Despite the economic impact the virus has had on the community, generous donors remain. Recently, Johnson says a retired couple on a fixed income established a “Stimulus Matching Fund.” Using their stimulus checks, they established a dollar-for-dollar gift match for donations up to $2,400. Funds will provide relief for AFC clients, including basic needs, rent waivers for those in AFC’s affordable housing complex, cleaning and sanitizing efforts, and virtual case management and therapy. Still, long-term funding for the AFC remains uncertain.
“The need in the community for AFC’s services is greater than ever,” says Gina Walsh, a Peoples Bank district manager based at the Anacortes Office and an AFC board member. “We are humbled by the generosity of the community, especially during these difficult times.”
“We know that times will be very tough moving forward,” says Johnson. He encourages anyone wishing to donate to visit their website or mail a check to their office. Whether it’s financial support or other ways to help, they’re always happy to hear from community members.
Skagit Domestic Violence and Sexual Assault (DVSAS)
Skagit DVSAS has seen calls double since lockdown measures began. Heidi Roy, DVSAS executive director, says many calls have come from the most dangerous domestic violence situations, according to their lethality assessment program.
While financial and relationship stresses typically increase domestic violence risks in normal times, stay-at-home orders exacerbate this risk for adults and children in volatile households. Fortunately, DVSAS is still providing the support that sexual assault and domestic violence victims need.
In addition to continuing its 24-hour crisis hotline, sexual assault advocacy at hospitals is now being conducted via phone calls. This ensures victims receive the immediate support they need after suffering a trauma. Other programs have also shifted to virtual means, including support groups and prevention outreach previously done in schools.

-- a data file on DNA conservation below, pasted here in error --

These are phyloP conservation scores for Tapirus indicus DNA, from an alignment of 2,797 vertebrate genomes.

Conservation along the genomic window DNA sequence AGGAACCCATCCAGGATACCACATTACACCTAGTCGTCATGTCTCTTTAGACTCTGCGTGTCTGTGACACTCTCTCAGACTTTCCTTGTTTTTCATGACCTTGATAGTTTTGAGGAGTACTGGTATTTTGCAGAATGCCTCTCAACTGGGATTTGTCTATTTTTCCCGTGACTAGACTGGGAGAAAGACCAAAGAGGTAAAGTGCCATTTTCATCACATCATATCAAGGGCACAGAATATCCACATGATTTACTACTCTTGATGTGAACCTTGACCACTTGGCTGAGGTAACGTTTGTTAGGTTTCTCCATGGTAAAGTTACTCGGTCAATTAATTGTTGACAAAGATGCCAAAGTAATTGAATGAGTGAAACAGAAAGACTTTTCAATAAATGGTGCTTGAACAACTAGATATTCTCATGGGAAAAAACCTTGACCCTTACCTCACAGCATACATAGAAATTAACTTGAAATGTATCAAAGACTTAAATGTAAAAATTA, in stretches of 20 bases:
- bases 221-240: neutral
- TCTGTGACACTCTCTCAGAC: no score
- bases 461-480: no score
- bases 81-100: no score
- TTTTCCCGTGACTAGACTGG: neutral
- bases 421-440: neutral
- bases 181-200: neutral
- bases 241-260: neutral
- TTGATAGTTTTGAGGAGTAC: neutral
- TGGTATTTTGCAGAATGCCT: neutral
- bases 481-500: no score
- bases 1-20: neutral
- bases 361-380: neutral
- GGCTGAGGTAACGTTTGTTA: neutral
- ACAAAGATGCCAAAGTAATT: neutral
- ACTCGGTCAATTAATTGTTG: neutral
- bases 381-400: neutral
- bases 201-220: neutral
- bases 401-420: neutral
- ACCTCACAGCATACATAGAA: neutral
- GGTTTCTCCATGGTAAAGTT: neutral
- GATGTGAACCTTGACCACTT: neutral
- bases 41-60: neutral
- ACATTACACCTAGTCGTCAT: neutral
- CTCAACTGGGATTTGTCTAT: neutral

The nonprofit’s shelter has also implemented social distancing guidelines. Many of the building’s spaces are communal, and due to COVID-19, Roy says they’re accommodating fewer people than usual. Those who can’t stay at the shelter are being housed in hotels, she adds.
The increased reliance on technology to carry out services has necessitated additional costs. This extra expense, combined with the cancellation of its annual fall fundraiser, a $75,000 auction event, means donations are critically important.
“We’re trying to come up with creative ways to make up for the funds we’d normally raise at the auction,” says Lynda Nelson, a Peoples Bank employee, and DVSAS board member. Among consideration is a virtual auction, and the organization is also finding new ways to raise money.
For example, last month’s Bayview Women’s Run became a virtual fundraiser. To participate and donate to DVSAS, runners registered, then posted pictures of themselves running in a socially distanced manner.
Anyone wishing to donate either funds or shelter supplies can visit the DVSAS website or Facebook page. Checks can also be sent to their office, and gift cards are especially welcome. While the future may be uncertain, Roy says a strong spirit of support proves how resilient we can all be.
“The fact that we can still all pull together as a community is a real blessing,” Roy says. “We want to thank the Skagit community.”